Taking our first reader recommendation, we at Burger Quest visited Casey's Tavern in Ann Arbor, joining the lunch crowd on a Thursday around noon, pulling up on the outskirts of downtown to an actual mechanical parking meter. (Take that, Ferndale!)
The joint has been there since 1986, and the interior boasts a lot of Ann Arbor-themed art that helps solidify its identity as a Treetown institution. It's a tasteful room. The TVs are so unobtrusive you could dine there without realizing there are six flatscreens tucked almost out of view. The antique bar piece from the U.P. and the beadboard wainscoting lend a warm, clubby feel. Adding to the townie charm, the train station is just across the street. (Sidetrack, another great burger joint in Ypsi, also has trains running by it. A Washtenaw County burger joint thing?)
The lunch crowd on this summer weekday was probably a little older than usual, yet a Beavis & Butt-Head-themed sign seemed the lone nod to Gen Xers. In a similar vein, the prices reflect the affluence of the mature, as the burgers are $10.25 with fries.
It's kinda worth it, though. It's very friendly and welcoming. We got a crash course on Casey's history courtesy a wonderful waitress named Suzanne. She's the kind of charming, chatty, literate server whose demeanor practically screams "living wage." She told us the building used to be part of a lumberyard, and pointed to the wide plank floors that testify to the building's former life. As she tells it, Casey's is founded on repeat customers and longtime employees — and she's been there since the beginning. Her service was excellent.
As the menu explains, your standard burger at Casey's comes with three toppings, but since we're exploring a classic burger experience, we got the "lettuce, tomato, onion" option only, which just counts as one topping. And since we've been getting guff for ordering "hockey pucks" — medium-well and well-done burgers — when many burger mavens argue that this cooks the flavor out of the beef, we concede that we ordered this specimen "medium" on purpose.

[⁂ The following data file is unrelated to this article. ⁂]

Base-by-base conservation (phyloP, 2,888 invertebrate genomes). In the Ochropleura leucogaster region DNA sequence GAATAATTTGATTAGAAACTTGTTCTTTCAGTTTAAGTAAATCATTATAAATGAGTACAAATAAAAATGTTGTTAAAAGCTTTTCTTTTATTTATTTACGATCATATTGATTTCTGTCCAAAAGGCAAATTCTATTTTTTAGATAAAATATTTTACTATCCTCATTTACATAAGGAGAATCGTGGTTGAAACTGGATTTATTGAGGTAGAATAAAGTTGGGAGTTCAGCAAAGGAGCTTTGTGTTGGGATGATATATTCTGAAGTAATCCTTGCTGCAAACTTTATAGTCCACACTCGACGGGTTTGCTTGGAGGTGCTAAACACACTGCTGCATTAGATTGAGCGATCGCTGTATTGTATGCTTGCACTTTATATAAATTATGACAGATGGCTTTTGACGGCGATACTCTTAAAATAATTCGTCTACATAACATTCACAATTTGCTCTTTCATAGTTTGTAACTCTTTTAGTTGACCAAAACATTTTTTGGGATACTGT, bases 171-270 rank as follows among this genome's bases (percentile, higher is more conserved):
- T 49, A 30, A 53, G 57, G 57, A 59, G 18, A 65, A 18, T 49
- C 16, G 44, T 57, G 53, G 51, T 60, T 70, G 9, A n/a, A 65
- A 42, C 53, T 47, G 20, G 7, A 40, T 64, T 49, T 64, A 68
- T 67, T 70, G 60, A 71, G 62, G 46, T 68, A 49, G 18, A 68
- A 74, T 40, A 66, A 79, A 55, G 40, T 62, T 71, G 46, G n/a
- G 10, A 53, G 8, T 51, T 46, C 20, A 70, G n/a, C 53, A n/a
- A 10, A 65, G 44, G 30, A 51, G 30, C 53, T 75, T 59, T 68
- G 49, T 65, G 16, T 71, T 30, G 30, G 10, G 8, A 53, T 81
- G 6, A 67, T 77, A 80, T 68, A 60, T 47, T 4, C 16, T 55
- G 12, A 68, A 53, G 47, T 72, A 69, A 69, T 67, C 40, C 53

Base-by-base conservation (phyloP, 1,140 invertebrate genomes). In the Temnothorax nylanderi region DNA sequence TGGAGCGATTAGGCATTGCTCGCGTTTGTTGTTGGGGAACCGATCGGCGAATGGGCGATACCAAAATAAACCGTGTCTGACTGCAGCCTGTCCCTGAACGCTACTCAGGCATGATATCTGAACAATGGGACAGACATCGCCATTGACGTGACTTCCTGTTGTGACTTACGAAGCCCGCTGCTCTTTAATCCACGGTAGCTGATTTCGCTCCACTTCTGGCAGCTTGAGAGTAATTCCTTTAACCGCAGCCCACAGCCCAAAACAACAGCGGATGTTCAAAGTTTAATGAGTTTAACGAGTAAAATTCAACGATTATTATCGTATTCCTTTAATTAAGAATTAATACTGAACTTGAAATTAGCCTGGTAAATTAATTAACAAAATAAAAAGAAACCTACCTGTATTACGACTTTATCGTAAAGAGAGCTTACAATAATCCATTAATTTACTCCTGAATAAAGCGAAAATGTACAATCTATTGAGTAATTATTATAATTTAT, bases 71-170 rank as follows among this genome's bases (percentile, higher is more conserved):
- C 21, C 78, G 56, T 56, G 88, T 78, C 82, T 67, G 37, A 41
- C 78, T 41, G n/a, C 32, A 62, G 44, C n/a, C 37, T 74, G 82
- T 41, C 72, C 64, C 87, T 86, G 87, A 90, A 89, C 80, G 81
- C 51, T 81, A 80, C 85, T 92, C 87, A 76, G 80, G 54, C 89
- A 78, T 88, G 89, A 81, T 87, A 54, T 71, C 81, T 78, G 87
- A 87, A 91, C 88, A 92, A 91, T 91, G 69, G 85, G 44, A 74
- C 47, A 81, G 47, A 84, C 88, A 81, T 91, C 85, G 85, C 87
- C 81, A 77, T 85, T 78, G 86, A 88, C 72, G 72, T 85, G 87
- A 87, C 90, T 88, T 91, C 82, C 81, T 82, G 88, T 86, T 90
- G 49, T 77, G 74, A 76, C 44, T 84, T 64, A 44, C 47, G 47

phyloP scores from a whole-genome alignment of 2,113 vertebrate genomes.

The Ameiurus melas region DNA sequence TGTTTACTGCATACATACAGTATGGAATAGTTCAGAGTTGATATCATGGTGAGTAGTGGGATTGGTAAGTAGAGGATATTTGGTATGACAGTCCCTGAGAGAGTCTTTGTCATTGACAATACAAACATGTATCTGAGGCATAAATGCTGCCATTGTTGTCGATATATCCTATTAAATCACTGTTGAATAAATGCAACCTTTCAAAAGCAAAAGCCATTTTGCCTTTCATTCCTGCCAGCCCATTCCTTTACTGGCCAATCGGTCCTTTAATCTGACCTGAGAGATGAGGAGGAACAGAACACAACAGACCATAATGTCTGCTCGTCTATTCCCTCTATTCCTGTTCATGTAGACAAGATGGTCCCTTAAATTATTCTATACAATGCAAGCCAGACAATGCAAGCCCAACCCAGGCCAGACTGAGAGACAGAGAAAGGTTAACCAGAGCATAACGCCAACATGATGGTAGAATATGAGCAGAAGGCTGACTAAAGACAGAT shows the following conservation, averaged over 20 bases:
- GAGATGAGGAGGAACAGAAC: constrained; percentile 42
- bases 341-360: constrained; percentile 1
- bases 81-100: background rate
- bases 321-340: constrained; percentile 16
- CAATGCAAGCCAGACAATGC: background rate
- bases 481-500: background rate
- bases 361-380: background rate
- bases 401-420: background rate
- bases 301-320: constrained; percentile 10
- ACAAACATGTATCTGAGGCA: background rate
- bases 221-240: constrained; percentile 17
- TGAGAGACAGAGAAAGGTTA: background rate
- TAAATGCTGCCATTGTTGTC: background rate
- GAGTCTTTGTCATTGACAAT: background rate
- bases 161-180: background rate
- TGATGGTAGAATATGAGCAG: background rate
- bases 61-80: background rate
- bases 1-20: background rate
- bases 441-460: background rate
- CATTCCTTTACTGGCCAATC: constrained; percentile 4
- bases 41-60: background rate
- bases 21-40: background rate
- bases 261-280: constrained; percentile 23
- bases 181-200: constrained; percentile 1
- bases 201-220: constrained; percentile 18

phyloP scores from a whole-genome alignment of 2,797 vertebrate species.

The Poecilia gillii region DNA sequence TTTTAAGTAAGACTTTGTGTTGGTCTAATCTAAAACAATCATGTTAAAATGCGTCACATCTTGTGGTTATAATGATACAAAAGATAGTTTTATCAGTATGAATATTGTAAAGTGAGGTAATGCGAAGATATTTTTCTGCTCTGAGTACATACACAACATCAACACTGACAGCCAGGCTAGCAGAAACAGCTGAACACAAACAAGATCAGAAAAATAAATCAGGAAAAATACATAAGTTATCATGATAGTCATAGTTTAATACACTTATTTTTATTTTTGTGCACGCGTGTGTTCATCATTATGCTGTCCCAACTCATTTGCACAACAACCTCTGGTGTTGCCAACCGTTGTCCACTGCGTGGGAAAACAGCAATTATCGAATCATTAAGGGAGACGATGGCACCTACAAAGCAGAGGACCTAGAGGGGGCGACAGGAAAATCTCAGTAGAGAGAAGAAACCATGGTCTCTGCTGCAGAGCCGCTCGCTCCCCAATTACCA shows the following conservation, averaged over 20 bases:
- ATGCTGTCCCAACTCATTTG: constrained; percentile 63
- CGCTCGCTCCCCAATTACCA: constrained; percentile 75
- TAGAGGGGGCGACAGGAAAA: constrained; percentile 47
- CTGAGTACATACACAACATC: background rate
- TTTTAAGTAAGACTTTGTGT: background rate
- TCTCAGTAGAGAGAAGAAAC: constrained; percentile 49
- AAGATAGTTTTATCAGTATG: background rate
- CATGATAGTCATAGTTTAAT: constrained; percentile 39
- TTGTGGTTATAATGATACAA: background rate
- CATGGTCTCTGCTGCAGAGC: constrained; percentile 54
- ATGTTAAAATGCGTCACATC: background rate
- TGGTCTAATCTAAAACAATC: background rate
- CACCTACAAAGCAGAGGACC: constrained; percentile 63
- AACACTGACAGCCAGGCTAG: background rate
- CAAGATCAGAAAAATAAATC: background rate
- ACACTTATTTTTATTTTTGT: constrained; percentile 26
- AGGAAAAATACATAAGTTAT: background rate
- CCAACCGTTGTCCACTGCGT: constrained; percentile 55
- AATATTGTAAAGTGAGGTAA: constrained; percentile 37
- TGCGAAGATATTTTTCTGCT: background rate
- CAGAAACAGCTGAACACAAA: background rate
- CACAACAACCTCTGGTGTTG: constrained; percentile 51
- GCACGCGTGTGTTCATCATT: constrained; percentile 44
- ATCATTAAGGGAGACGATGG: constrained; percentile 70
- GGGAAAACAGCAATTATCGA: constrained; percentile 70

The pièce de résistance arrived reasonably quickly, flanked with crispy-soft steak fries and a pickle spear: a 7-ounce patty with romaine lettuce, a pale tomato slice, and red onion, all on an onion roll.
Now, we at Burger Quest have a thing about buns. We like them too small rather than too big. And the rolls used at Casey's have a bit of an overhang. That said, it makes sense. When you can load on three toppings for the standard price, you might need that bread to work with melted cheeses ranging from Tillamook cheddar to smoked mozzarella, or such challenging toppings as green or ripe olives, grilled mushrooms, guacamole, chili, grilled peppers, or even jalapeño chutney. For classicists such as us, though, it's just extra bread, though it did soak up the juice from our "medium" nicely.
Ultimately, it was probably our stubborn insistence on getting a "classic" burger that really robbed us here. The great thing, we think, about Casey's is that you can load up on toppings. Even if you find the patty perfunctory, when you're offered all these special condiments, that hunk of protein simply has to be a suitable foundation for your own personal flavor-poem.
And, you can get it in beef, turkey, or veggie. In that hospitable Ann Arbor style, you can sit down with a red meat-eater, a calorie-counter, and a hippie, and everybody's happy. And that's probably where Casey's really shines. Maybe we should have done like our co-diner, who got grilled mushroom and Swiss. Perhaps you should too.— mt